By Peter Meier | June 1, 2018
One of the basic tasks to undertake in multiplying new faith communities is training new leaders. Training new leaders isn’t rocket-science, but it is an absolute necessity for these new leaders to succeed in their ministry areas.
Jesus Himself gives us a simple and highly useful model for training leaders. He invited His disciples to simply follow and observe him. He demonstrated ministry for them – modeled it and then sent them out on short trips to do the ministry. Even after He ascended into heaven, He continued to teach and nurture them through the Holy Spirit as they carried out the ministry and passed it along to others.
It is important not to confuse information with training. Training is often thought of as a class. People want training in evangelism or discipleship, but often they think of a class or a program. A class is not training, its informing. Training involves actually doing the task, participating and experiencing what is being passed on. This can be done formally or informally, but is often best done informally by means of hands-on-experience.
There is no better model for training than the one Jesus Himself used. There are five basic steps involved.
Step One is for you, the leader, to do the ministry yourself. You need to be able to do it before you pass it on to another leader. The new leader must see the behavior in your own life and ministry before you can expect to see it in them. This is basic. Learn to do the specific ministry yourself. Disciple yourself by being in the Word daily. Listen to Jesus and follow Him yourself. Do the work of an evangelist. Start with you!
Step Two follows. You do the ministry, and they watch. This is simply show and tell. Explain the why, the what, the how and let them watch you in action. Look for teachable moments. Encourage their questions. Ask them questions to make sure they understand what you’re doing. Keep it simple and understandable.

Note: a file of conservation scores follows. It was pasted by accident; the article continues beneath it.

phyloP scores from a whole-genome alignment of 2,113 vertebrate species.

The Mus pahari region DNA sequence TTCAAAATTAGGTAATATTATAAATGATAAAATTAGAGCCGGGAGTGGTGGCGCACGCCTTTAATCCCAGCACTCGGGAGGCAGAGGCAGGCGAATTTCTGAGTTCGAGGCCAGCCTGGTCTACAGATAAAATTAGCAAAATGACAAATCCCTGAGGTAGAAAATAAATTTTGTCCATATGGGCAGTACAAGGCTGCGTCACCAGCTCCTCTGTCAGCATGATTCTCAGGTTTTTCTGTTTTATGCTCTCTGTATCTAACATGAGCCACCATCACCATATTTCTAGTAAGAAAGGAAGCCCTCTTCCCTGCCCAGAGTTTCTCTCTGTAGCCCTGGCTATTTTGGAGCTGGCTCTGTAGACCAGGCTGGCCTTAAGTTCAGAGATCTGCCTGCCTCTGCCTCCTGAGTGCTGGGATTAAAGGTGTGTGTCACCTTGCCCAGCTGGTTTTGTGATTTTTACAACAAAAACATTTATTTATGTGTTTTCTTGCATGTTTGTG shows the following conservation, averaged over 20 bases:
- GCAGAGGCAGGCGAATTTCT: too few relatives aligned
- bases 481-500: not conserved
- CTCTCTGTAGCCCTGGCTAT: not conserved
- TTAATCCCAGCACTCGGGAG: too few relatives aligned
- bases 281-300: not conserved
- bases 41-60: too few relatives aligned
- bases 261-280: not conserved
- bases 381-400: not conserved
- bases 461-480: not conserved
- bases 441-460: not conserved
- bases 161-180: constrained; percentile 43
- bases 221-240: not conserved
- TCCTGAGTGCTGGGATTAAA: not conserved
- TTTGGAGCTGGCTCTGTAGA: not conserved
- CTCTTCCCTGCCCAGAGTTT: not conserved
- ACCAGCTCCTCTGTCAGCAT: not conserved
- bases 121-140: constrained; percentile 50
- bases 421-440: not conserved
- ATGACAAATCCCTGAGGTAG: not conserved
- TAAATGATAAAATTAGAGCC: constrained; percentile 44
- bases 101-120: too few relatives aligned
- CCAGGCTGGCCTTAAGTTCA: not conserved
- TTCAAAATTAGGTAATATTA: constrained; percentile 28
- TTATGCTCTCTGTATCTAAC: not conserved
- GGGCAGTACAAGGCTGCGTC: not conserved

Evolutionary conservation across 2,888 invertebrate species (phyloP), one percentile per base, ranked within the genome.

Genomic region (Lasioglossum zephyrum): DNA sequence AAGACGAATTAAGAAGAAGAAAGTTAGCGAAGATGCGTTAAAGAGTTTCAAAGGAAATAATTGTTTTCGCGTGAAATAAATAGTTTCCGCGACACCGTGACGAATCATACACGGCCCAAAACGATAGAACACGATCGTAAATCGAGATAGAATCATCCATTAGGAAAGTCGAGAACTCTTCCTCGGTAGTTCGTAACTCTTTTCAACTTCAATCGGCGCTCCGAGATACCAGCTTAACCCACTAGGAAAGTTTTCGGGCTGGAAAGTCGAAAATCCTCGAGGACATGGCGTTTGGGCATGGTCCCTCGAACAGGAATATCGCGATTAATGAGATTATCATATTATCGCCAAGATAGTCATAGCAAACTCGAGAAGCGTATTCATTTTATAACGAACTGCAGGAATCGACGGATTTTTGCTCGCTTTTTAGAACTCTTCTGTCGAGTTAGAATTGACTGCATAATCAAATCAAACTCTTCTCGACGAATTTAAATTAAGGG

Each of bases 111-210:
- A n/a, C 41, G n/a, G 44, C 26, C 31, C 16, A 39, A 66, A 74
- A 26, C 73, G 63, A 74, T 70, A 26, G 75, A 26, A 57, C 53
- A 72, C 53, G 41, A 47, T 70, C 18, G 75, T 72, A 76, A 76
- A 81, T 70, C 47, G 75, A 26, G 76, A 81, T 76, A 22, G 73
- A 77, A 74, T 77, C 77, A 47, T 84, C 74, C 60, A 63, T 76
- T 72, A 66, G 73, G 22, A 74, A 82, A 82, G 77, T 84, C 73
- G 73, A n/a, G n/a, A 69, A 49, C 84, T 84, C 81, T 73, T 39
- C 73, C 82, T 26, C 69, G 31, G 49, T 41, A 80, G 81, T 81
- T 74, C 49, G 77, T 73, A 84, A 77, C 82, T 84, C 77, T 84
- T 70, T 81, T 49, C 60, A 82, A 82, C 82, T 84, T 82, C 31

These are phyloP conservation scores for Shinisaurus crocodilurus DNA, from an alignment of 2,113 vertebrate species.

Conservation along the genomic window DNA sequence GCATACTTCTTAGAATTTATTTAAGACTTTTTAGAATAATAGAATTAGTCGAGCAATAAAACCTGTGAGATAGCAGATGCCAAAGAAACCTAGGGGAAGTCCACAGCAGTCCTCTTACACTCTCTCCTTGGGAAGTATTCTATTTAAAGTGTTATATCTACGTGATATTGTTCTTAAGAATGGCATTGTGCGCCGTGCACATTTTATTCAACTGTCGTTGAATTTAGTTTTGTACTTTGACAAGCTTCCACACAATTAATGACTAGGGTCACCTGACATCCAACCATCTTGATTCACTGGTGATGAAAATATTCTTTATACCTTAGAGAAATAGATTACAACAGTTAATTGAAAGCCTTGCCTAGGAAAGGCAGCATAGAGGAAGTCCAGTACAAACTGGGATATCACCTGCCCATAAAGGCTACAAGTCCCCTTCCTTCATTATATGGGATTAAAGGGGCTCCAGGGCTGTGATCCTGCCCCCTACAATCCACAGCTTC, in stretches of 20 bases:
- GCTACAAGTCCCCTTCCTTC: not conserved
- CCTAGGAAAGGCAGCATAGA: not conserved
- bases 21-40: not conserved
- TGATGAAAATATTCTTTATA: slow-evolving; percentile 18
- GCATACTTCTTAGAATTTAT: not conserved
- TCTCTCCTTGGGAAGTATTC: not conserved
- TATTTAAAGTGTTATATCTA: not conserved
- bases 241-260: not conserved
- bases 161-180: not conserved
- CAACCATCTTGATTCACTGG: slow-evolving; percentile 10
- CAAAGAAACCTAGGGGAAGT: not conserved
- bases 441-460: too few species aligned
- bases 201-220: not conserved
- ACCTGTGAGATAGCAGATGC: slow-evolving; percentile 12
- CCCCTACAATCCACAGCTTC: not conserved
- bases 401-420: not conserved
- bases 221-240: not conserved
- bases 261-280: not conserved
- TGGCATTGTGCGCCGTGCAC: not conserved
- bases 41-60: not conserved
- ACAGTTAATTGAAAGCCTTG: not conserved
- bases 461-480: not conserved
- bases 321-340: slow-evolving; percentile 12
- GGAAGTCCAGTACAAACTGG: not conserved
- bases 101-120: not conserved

Step Three invites them to do it with you. Invite them to lead the discussion. Involve them in doing the ministry alongside you. Ask them to pray, to push on the edges of their comfort zone. You’ll be alongside to encourage, to help, to equip them. Nurture them. Challenge them. Walk with them. Teach them to rely on God’s help, rather than on your presence. Discuss what happens and how they think things are going as their faith is stretched and their comfort zone expands.
Step Four sends them to do it on their own. You may go with and watch, but they’re ready to solo. You’ve already set them up for success by preparing them, doing it with them, answering questions, and praying for them. Let them give it a try. Spend time evaluating and mentoring after they’ve done it themselves. Teach them to self-evaluate. “What could have been better? What did you feel good about? Where do you need more work? Where do you want to go? How will you get there?”
Step Five is multiplication! You send them to train others. They may not feel ready. Here’s where a coach might be helpful – either you can coach them, or connect them with another coach who will help them to deploy and multiply. You can discuss with them who could be trained and help them to prepare for this exciting step.
Following these simple steps you will find yourself reproducing and multiplying new leaders for ministry. That’s what leadership and discipleship is all about!
Which of these steps are the easiest for you? Which challenges you?
The Center for United States Missions is here to help you equip disciples who multiply faith communities. That includes discipling and releasing disciples to be the leaders God has created them to be! You can do it! How can we help?
Mission Moments is the e-newsletter sent by the Center for U.S. Missions to bring information and encouragement to all who desire to share God's great love in Jesus Christ with others. Permission is given to copy this article for distribution within your congregation or organization. Please credit the author and the Center for United States Missions. For more information contact the Center at (952)-221-0362, or visit our website: www.c4usm.org
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